Redefining our approach to mental well-being

Redefining our approach to mental well-being

As workers reassess their priorities in the wake of the pandemic, mental wellness has climbed up their lists. In fact, more than a third told the Society for Human Resource Management that they would choose mental health benefits over higher pay. Yet less than a third of HR professionals—the “common people”—say providing mental health resources is a top priority for their organization.

The specter of an economic slowdown hangs over the current economic landscape. Employers are looking for strategies to survive and thrive in the face of economic headwinds. They expect workers to be more productive and efficient.

However, there is a temptation to push employees to work harder, to “smile and bear”. This runs counter to everything we’ve learned about the importance of mental health and worker well-being.

For employees to perform at their best, they need to be mentally at their best. Sacrificing mental well-being is simply not sustainable. This may produce short-term results, but it eventually leads to diminishing returns as workers burn out and disengage. Unless we fully address mental, physical and general well-being, workers will lack the agility, stability and resilience to withstand economic instability and workplace challenges.

Our businesses are not isolated from people’s individual struggles. For years we have believed in the myth of siloing, where you come to work and leave your home life behind, as if work and life had no impact on each other. But in reality, life is part of work and work is part of life. Everything we experience in life can, and likely will, impact our work ecosystem in one way or another.

For people whose lives are turned upside down by battles with anxiety, depression or substance abuse, the line between life and work is blurred at best and sometimes non-existent. Rather than being caught off guard, we would do well to get ahead and invest in the mental well-being of our workers. As my friend Arianna Huffington, founder of Thrive Global, told me recently, “When employers put mental health first, they’re also doing what’s best for business. »

It’s not just our workers who face mental health issues. As caregivers, the difficulties of their children and even their aging parents become their difficulties. In December 2021, the US Surgeon General, Dr. Vivek Murthy, issued an advisory highlighting the urgent need to address the nation’s youth mental health crisis. “Mental health issues in children, teens and young adults are real and widespread,” Murthy pointed out.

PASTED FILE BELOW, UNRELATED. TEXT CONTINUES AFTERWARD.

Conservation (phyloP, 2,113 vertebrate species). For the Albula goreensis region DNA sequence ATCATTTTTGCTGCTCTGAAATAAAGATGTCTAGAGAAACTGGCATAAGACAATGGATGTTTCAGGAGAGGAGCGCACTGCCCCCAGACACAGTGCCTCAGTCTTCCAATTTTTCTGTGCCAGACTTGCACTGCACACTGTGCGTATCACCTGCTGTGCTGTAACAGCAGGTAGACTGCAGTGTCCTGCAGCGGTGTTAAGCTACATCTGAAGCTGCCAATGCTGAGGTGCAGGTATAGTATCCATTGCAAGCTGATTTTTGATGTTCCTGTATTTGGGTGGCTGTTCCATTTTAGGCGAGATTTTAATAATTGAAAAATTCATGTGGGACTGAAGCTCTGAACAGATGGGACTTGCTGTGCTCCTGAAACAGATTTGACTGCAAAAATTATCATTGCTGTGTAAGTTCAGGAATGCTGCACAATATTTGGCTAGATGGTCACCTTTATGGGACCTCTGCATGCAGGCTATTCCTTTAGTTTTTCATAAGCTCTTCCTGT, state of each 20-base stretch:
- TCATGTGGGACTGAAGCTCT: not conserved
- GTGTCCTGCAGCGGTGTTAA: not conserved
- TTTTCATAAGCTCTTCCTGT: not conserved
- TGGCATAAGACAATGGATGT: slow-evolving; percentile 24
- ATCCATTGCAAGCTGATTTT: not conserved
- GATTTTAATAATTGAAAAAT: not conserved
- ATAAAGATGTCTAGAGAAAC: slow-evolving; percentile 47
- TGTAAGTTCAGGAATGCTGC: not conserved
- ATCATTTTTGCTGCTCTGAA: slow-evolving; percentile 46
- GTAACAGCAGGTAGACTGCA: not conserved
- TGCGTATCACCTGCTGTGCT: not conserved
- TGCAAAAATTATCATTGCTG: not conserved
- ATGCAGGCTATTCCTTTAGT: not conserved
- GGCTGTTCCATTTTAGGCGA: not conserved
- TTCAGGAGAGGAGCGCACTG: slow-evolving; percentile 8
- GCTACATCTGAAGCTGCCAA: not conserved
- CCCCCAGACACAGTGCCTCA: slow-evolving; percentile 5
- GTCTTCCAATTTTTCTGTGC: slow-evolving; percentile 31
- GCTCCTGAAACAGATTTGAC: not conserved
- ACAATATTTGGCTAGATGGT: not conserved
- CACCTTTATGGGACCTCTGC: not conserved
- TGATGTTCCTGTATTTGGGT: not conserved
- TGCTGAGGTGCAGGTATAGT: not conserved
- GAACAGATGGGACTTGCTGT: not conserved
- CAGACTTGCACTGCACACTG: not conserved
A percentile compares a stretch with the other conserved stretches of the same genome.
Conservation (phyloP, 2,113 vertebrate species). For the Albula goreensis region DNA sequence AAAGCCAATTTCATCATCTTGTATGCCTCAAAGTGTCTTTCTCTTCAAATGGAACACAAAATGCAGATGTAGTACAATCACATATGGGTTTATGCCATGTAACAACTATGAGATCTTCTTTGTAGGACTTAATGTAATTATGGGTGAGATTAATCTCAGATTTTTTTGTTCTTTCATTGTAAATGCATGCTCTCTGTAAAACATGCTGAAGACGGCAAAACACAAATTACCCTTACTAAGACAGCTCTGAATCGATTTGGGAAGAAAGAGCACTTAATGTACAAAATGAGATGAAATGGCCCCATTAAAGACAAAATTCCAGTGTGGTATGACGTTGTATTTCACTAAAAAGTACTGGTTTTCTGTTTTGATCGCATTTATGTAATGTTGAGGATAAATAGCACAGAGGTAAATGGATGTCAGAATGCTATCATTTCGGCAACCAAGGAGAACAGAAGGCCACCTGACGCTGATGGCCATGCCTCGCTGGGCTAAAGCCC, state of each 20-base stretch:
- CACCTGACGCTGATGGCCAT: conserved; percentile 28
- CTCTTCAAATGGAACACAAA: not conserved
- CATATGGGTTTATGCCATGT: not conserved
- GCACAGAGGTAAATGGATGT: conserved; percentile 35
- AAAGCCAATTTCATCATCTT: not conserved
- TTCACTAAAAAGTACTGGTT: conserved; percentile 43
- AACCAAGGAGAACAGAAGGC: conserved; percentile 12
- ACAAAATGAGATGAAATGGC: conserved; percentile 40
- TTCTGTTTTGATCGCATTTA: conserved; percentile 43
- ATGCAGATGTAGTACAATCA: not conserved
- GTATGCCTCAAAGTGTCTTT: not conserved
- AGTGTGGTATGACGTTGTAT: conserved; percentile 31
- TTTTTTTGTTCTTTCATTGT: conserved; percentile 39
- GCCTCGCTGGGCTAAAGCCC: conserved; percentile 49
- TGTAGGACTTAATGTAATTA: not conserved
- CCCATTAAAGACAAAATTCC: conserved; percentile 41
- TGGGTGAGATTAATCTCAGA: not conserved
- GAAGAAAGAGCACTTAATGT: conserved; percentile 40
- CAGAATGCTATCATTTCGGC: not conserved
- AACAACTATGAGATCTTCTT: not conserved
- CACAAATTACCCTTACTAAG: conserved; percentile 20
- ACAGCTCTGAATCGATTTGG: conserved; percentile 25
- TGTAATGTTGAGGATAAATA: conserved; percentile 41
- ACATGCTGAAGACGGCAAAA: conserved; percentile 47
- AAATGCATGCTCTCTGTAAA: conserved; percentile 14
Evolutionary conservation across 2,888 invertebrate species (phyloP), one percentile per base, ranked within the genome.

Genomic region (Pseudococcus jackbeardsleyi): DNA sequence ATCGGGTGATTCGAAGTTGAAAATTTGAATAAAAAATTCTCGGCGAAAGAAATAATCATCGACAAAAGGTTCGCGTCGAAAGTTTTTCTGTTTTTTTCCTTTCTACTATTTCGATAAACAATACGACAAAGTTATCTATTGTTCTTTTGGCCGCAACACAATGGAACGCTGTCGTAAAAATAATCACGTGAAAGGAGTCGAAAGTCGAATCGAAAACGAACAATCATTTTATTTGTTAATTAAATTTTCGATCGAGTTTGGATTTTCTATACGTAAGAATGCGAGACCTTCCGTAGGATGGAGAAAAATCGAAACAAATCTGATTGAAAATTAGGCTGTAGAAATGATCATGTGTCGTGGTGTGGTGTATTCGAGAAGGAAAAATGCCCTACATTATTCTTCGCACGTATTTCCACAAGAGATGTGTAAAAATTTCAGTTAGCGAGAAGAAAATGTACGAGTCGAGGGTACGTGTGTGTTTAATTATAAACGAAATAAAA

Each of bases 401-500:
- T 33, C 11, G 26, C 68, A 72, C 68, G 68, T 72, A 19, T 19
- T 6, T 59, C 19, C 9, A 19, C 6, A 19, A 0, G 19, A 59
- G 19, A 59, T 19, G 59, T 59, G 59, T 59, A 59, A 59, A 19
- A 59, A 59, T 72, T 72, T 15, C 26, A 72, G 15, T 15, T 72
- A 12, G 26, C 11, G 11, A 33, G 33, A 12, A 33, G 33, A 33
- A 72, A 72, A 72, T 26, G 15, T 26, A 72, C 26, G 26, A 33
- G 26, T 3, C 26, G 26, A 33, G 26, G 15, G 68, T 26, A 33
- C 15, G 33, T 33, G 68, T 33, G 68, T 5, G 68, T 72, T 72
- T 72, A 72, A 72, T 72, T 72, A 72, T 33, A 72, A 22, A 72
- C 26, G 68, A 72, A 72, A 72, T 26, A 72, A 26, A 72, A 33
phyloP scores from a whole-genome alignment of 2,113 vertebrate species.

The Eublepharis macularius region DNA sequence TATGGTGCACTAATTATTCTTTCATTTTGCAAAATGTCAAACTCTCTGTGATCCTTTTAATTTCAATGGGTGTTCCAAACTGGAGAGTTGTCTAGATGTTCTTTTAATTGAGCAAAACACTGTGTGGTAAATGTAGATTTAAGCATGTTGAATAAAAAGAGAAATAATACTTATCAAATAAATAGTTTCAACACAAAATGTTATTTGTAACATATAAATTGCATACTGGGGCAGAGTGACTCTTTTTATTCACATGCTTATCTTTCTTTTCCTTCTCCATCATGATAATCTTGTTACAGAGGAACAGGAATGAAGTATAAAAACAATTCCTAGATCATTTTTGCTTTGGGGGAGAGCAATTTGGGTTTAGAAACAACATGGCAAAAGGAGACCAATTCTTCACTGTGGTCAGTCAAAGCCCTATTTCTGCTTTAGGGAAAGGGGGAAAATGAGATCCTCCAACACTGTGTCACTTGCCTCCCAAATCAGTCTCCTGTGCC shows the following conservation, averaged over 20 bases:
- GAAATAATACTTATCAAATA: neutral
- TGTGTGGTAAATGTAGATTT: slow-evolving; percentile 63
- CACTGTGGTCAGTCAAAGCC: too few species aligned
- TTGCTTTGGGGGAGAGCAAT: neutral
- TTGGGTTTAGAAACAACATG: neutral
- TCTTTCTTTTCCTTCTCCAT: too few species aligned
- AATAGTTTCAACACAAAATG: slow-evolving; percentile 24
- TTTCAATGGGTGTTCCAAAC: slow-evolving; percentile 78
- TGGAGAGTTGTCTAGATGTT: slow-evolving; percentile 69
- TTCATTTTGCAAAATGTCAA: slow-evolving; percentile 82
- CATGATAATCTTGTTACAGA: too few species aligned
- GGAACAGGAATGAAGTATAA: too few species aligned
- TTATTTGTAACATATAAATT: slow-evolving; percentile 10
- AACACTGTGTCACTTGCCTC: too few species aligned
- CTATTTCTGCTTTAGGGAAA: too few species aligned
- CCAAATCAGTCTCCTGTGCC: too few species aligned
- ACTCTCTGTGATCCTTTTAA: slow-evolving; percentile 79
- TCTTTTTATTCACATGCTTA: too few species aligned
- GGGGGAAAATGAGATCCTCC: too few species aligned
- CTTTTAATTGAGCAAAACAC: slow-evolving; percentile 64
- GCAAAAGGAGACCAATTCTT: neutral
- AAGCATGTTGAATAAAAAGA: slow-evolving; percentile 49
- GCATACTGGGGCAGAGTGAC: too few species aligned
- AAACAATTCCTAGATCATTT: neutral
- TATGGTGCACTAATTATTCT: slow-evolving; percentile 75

These children do not deal with mental health issues in a vacuum. Undoubtedly, these mental health issues impact their families, including their parents, who care for them. Ultimately, these parents carry these burdens at work. Can we blame them for being distracted and disconnected throughout their workday?

Addressing mental health on many levels means meeting workers where they are. At a basic level, this involves offering the tools and techniques to manage stress. Workers must also have access to comprehensive resources – up to and including diagnosis and treatment coverage – to meet their mental health needs.

Investing in mental health isn’t just the right thing to do for people. It’s a good thing. According to the World Health Organization, every dollar invested in scaling up treatment for depression and anxiety results in a $4 return in better health and ability to work.

While we avoid the negative stigma surrounding mental health, we give workers permission to preserve and protect their mental well-being. Organizations must commit to developing work cultures where mental wellbeing is a priority, where workers are empowered to take care of themselves.

Johnny C. Taylor, Jr., SHRM-SCP, is president and CEO of the Society for Human Resource Management.

Photograph by Cade Martin for HR review.

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